had to be committed to memory. And wouldn't you know, many were played at lightning speed. After spending a month beforehand trying to learn and memorize the basic 50 tunes of the 200-plus songs repertoire, I played my first shift at Disney World. Seven half-hour shows per day was the regimen. I got home that night and called the bandleader and told him this wasn't for me. He thought I'd done just fine for a first-timer and convinced me to try again. So I did. As it turned out, it became great fun and I came to enjoy it immensely. Especially when we toured pop concerts around the U.S. and Canada, with different symphony orchestras during Oktoberfest celebrations. The Walt Disney World Band forced me to hone my reading skills, as I hadn't done much since college days. In all, I spent 20 years with the Disney organization as a staff musician. Both that and Rosie O 'Grady's Band were coveted full-time music gigs, and I was happy to be part of the action. Both Black Dogs Jazz Bands were equally challenging because of the high energy -- at one stretch we did 21 festivals combined with 40 weekend performances. So that's a glimpse of what my world was like. All the musicians I worked with in the past became like family, and I'm still in touch with many of them.
ALL ABOARD! In the early seventies, Jim joined Don Kinch and the Conductors, who were picking up where the disbanded Firehouse Five Plus Two left off. Jim's next foray was with the Climax Jazz Band, Toronto . From left: John McKinley, Don Kinch, Axel Tyle, Jim (standing), Bobby Brewer (standing), and Al Barrows.
Are there certain compositions or arrangements -- either classical or pop -- that continue to resist your best effort, even if it's not discernible to the listening audience? In other words -- the audience is pleased enough, but you feel it falls short.
"Yes -- try this one on for size. 'Clarinet Polka'. Delivered at a breakneck tempo, with a full symphony orchestra. Ouch!"
The late reedsman Joe Darensbourg -- he tried to revitalize the slap-tongue technique around 1950. Ever try to master it yourself?
"The first time I heard it played I really liked it, but didn't know exactly what to do with it. Later I did some experimenting but never perfected it -- which is absolutely necessary or it falls flat on its face. So I decided to leave it alone."
Do you ever run through a song three or four times improvising as you go along -- with the intended purpose of nailing down and committing to memory the improvisation that pleases you the most?
"When I practice I usually play along with familiar recordings. But if I'm learning to play an unfamiliar tune, I'll tackle it on my own until I work out some of the phrases that sound good. However, when performing live jazz, I don't believe I've ever played a number exactly the same way twice -- even when playing tunes that are the most requested and therefore most often performed."
Do you feel beholden to any particular person or persons you've met along the way during your musical career? Conversely, have you aided and abetted other musical aspirants?
"Naturally, all my formal music teachers helped me to develop and grow. But it was Monte Ballou who gave me my first opportunity to play professionally while introducing me to a style of music from which I would make living for most of my career. So, if I'm beholden to someone in that regard, it would certainly be Monte. Later on -- and turning the tables -- when I first met Mick Lewis, he was in the audience at one of my Climax Jazz Band gigs. He told me that I always looked like I was having tons of fun on stage. He then mentioned that he was a former clarinet player himself. I encouraged him to start playing again. Subsequently, from time to time, we'd talk about tone, embouchure, fingerings and feature numbers. He eventually became my successor when I left Climax to form my own jazz group. Mick's performed professionally now more than 35 years and still going strong.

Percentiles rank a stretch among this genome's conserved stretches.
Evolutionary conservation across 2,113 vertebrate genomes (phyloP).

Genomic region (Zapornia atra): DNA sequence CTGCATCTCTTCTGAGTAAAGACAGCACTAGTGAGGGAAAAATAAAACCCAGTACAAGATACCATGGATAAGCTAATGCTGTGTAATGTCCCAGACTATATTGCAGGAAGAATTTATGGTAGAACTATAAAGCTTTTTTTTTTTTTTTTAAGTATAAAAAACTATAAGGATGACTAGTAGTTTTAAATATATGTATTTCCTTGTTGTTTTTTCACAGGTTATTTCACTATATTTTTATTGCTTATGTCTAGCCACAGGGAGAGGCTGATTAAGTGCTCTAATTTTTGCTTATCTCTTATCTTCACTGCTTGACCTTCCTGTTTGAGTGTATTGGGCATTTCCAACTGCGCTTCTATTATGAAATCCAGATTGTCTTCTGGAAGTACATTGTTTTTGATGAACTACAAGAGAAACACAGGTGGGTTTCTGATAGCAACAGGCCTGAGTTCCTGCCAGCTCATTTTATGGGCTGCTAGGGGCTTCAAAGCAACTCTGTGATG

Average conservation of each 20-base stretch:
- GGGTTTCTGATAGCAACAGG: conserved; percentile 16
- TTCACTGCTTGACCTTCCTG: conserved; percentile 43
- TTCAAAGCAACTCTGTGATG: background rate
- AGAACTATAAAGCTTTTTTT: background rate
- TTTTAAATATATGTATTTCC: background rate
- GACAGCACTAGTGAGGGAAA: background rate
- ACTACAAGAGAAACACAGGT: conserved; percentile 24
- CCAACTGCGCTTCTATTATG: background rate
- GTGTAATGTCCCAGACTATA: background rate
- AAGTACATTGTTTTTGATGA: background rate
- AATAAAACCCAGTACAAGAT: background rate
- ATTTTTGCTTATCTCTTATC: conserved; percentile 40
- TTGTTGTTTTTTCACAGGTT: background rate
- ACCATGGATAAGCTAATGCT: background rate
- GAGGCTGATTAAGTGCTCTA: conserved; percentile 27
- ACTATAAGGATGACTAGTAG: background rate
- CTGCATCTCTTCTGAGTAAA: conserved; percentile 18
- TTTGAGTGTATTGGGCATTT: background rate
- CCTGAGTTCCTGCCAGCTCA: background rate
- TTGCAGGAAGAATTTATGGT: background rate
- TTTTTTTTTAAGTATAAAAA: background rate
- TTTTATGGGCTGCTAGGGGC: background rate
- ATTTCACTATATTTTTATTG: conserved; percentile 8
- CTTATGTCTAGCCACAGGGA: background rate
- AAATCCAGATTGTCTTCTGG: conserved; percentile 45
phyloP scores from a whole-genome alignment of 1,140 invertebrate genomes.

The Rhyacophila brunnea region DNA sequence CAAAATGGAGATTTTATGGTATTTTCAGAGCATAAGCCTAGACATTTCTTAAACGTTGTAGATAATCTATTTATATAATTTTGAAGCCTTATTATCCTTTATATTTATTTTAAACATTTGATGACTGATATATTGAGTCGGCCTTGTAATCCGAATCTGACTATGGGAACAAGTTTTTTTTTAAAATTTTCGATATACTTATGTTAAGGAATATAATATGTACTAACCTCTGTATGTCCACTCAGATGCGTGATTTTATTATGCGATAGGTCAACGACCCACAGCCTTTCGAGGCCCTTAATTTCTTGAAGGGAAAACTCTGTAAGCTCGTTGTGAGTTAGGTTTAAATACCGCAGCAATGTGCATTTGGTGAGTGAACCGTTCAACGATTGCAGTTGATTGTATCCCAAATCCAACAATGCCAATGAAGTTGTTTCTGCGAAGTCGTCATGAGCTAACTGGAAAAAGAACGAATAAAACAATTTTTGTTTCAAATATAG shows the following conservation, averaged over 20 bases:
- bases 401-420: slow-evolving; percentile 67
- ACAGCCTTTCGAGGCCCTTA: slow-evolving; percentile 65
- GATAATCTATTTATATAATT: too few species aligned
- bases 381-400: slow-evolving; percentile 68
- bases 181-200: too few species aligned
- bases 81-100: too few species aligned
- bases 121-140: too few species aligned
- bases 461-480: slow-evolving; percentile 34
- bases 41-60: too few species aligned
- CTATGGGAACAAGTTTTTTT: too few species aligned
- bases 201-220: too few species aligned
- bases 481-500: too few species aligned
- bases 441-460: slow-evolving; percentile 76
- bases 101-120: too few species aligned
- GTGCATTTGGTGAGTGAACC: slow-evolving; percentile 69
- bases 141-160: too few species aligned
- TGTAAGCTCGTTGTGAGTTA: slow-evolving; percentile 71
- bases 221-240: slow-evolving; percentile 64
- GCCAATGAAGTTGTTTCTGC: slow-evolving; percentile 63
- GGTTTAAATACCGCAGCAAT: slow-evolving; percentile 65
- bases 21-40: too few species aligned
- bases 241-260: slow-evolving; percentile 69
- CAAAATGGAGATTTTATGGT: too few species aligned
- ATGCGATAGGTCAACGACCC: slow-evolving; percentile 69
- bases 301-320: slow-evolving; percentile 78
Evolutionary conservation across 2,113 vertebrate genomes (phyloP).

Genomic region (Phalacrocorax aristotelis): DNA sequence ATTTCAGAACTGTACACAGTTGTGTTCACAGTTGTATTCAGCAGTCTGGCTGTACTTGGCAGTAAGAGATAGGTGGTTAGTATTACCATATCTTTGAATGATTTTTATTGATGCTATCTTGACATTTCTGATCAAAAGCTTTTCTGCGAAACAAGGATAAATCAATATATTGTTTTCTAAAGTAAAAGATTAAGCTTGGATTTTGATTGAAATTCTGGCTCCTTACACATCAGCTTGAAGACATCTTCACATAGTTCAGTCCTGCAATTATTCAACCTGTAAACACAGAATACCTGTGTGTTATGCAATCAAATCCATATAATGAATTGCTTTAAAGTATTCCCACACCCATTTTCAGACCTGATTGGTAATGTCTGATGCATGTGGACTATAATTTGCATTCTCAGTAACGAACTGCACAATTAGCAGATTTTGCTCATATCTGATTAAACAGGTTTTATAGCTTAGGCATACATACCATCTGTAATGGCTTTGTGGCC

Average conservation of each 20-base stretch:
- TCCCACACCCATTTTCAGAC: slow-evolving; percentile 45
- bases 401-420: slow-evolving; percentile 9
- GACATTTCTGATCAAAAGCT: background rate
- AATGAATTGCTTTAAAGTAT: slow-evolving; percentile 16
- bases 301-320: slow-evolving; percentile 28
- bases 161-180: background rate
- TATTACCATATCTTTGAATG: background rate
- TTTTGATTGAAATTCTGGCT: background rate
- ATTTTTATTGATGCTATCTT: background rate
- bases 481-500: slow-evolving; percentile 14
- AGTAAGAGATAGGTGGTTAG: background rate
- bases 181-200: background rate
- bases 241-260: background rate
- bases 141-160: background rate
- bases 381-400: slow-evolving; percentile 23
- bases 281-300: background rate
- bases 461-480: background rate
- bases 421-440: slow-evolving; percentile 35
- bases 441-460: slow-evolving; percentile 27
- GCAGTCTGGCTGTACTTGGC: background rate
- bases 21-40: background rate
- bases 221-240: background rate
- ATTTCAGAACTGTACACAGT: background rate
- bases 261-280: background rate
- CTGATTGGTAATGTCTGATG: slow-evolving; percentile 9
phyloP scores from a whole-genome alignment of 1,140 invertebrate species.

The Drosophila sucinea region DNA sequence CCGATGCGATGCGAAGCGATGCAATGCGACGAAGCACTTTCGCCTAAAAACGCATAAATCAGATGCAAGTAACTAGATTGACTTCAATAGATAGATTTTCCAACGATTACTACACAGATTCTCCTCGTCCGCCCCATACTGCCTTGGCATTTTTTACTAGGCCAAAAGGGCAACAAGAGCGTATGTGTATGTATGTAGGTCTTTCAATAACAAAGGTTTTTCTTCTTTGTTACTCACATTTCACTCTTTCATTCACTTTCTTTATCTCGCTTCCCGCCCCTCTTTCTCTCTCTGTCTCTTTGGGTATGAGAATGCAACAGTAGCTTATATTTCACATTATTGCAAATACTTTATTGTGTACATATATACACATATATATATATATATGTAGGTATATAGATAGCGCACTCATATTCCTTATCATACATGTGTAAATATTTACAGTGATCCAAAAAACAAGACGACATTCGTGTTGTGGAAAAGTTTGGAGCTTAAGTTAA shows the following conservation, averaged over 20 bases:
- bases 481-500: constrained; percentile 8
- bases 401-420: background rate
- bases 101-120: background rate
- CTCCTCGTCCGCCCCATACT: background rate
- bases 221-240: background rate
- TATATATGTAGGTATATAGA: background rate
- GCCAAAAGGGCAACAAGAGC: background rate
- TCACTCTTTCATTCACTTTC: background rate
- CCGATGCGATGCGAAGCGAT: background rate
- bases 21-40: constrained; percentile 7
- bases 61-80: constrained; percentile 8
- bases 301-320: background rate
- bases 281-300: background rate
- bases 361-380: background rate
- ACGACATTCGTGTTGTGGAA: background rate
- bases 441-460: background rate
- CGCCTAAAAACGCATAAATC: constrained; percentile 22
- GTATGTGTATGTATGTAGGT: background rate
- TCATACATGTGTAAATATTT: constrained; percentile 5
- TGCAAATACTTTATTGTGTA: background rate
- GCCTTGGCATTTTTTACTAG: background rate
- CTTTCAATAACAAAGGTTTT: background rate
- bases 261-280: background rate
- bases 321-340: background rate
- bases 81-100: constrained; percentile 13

Jim formed Buchmann's Jazz Barons in 1982 for a three-year stint in Toronto, then joined the Disney organization for two decades where he performed with six different musical ensembles. In total, he's recorded more than 40 LPs, cassettes and CDs.
Dancer Fred Astaire was asked this same question 62 year ago. To wit: how hard is it for you to make it look so easy?
"What did Fred have to say? -- I'd like to know that! My feeling is that everything comes easier when you know what you're doing and in charge of yourself. You might say I've made it a practice of practicing to the point where my fingers move automatically, and that my connection to the notes I'm about to play flow from the subconscious. The trick is to keep the conscious judgmental mind completely out of the way -- and then take it home from there."
And finally -- because you're too much of a gentleman to bring it up yourself -- what question have we failed to ask that you're itching to answer?
"You didn't ask how I got started playing the clarinet. What I really wanted was to learn the trumpet and play like Harry James, my idol. So I signed up for fourth grade music class when I was nine years old. My parents went to Sears to buy a trumpet, but came home with a Silvertone clarinet, as it was cheaper. Dad tried his best to convince me that this was a better instrument as it would be easier to carry -- and just look how many shiny keys it has! Sheez! I wanted no part of it. I was totally disappointed -- I sure didn't want to play a dumb old clarinet. Dad asked me to at least give it a try for awhile, and see how it goes. And...here I am. You know the rest."
PDXdixiejazz is a non-profit organization dedicated to the preservation and promotion of dixieland jazz music.